Ok, I know this is not an original title for a blog about the sun and certainly not for the new solar cycle. Hey, I am an astronomer, not a writer. Like most science, my work on the Sun is partially something I fell into. My job on the Chandra science team is Monitoring and Trends Scientist. This means that it is my job to watch the spacecraft and make sure nothing is going to go wrong. To be honest, there are a whole bunch of engineers who have the same job for a specific part of the spacecraft and a chief engineer who monitors the whole spacecraft.
Evidence for a recoiling black hole has been found using data from the Chandra X-ray Observatory, XMM-Newton, the Hubble Space Telescope (HST), and several ground-based telescopes. A new paper reports that this black hole kickback was caused either by a slingshot effect produced in a triple black hole system, or from the effects of gravitational waves produced after two supermassive black holes merged a few million years earlier.
While most of the world was focused on that little soccer tournament in South Africa, astrophysicists were involved with their own form of competition last week. As they do every year, experts from around the globe gathered to conduct the Chandra Peer Review process. This is the way that astronomers figure out what targets Chandra will observe over the course of the next year. Most major telescopes – such as Hubble and Spitzer -- have a similar process. And as they say about democracy, it's not a perfect system but it’s better than just about any other.
Jonathan Taylor, a Senior Lecturer in Creative Writing at De Montfort University in the UK, wrote a poem about the cosmic 'ghost' lurking around a distant supermassive black hole. His poem also appears in the literary magazine Acumen, issue 67, http://www.acumen-poetry.co.uk/. Jonathan is not only a poet, but a memoirist and novelist.
NASA’s Chandra X-ray Observatory has found a cosmic ‘ghost’ lurking around a distant supermassive black hole ....
(Chandra X-Ray Observatory, 28 May 2009)
Telescoped, the universe is a vast memory,
an over-long school-lesson in cosmic history,
background radiation droning on and on
from 300,000 years after the big bang,
remembering anything big enough (not us);
Recently, I attended a memorial service for Geoffrey Burbidge, who was my thesis advisor many years ago. He was eulogized for his pioneering work in several fields of astrophysics. In the 1950's, he was the first to determine the enormous energies involved in the giant radio sources, calculations still used today in studying the process of black hole feedback in galaxy clusters. He and his wife Margaret were leaders in documenting violent events occurring in what they called active galactic nuclei, or AGN, as they are commonly called today. They also paved the way for work that eventually led to the conclusion that the universe is dominated by dark matter, a peculiar substance whose nature is still not understood.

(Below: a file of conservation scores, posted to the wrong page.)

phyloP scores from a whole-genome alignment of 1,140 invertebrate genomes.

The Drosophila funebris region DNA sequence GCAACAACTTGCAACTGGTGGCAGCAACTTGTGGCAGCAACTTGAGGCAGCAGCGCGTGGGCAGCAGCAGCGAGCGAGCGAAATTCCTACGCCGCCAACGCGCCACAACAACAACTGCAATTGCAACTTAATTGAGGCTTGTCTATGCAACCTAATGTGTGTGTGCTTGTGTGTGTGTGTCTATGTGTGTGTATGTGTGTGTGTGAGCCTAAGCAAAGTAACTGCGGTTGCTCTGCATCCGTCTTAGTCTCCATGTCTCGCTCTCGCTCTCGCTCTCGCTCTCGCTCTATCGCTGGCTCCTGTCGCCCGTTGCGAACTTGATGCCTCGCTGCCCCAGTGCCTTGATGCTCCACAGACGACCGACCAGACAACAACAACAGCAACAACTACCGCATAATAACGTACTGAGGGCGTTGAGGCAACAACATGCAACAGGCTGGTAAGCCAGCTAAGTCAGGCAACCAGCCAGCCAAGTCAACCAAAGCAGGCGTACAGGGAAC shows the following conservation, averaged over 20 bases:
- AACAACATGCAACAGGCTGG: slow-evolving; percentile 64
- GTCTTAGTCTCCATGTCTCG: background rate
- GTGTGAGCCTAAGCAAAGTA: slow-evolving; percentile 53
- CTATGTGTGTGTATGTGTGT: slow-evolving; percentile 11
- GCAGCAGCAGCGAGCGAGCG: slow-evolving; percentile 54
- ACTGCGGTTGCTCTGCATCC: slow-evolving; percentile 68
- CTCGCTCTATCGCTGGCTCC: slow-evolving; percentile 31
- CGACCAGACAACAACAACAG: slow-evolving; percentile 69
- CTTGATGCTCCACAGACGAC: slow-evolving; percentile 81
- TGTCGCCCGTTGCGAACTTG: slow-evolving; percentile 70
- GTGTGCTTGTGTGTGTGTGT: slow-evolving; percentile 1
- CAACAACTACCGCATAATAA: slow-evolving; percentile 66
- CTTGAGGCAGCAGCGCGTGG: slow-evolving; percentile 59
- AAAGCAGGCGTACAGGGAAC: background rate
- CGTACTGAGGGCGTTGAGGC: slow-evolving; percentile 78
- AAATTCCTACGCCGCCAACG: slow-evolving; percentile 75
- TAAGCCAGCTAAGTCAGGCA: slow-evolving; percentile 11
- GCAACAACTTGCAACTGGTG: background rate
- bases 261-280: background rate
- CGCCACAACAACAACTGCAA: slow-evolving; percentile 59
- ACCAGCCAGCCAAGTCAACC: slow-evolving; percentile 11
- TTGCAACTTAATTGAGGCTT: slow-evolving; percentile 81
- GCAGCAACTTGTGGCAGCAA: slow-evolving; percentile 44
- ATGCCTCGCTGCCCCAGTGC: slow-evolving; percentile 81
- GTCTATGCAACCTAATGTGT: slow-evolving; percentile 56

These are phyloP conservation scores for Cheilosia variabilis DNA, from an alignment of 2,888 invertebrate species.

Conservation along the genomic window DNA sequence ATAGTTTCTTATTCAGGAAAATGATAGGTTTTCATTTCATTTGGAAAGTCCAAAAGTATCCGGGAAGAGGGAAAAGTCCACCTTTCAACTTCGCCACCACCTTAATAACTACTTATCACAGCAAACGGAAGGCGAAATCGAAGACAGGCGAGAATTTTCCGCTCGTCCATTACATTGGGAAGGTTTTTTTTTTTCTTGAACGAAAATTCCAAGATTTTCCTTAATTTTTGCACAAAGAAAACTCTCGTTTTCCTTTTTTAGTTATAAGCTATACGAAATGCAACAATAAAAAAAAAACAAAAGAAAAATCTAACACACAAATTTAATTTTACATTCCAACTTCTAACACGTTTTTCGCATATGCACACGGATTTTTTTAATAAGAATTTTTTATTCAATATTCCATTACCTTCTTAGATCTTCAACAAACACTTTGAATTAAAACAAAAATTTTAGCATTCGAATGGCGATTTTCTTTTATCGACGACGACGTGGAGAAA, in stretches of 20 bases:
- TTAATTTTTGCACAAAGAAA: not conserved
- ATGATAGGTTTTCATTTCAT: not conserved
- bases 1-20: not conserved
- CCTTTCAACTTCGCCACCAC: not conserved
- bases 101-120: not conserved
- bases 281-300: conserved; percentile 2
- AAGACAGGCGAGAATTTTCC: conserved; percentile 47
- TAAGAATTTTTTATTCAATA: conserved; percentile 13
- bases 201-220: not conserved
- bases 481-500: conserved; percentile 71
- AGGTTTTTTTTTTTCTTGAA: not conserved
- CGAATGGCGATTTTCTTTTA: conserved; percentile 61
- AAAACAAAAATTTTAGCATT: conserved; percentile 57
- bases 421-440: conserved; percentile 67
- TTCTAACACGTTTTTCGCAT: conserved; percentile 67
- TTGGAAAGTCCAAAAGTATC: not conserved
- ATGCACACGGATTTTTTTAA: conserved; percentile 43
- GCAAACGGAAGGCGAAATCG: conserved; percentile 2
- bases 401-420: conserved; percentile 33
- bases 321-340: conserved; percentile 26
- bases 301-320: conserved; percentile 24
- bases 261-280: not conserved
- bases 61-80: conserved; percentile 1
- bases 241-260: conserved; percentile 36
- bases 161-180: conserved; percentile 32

This image shows the symbiotic system known as CH Cyg, located only about 800 light years from Earth. The large image shows an optical view of CH Cyg, using the Digitized Sky Survey, and the inset shows a composite image containing Chandra X-ray data in red, optical data from the Hubble Space Telescope (HST) in green, and radio data from the Very Large Array (VLA) in blue.
Yesterday, the 2010 World Science Festival came to a climatic end with its Street Fair. This is the third year for this ambitious science festival that seems to take over Manhattan for several days. This year’s Street Fair spilled out from Washington Square Park into the streets around it.
Like last year, the Street Fair showcased Chandra images as part of the “From Earth to the Universe” project. The FETTU panels were arranged around the fountain in the middle of the park, providing a nice route for people to circle. The mood of the festival’s attendees was excited and upbeat – which is saying something on a very hot and humid day in New York City.
There are a lot of reasons why people like astronomy. For some, it's the topics it covers like black holes, exploded stars, and distant planets. For others, it's the sense of awe that the cosmos inspires. There are also lots of people that just think the images are beautiful and worth gazing at. And, for most, it’s some combination of these and others that make them want to learn more about astronomy.
This week, astronomers have gathered in the balmy city of Miami for the 216th meeting of the American Astronomical Society meeting. There are some interesting Chandra results – the new image of N49 and the latest on the black hole in Andromeda – but so much more. There has been news on the latest from the WISE mission, new stuff on exoplanets, some spectacular images and movies of the Sun from the Solar Dynamics Observatory – and that's just the first two days. Keep an eye on your favorite astronomy news website for the latest.
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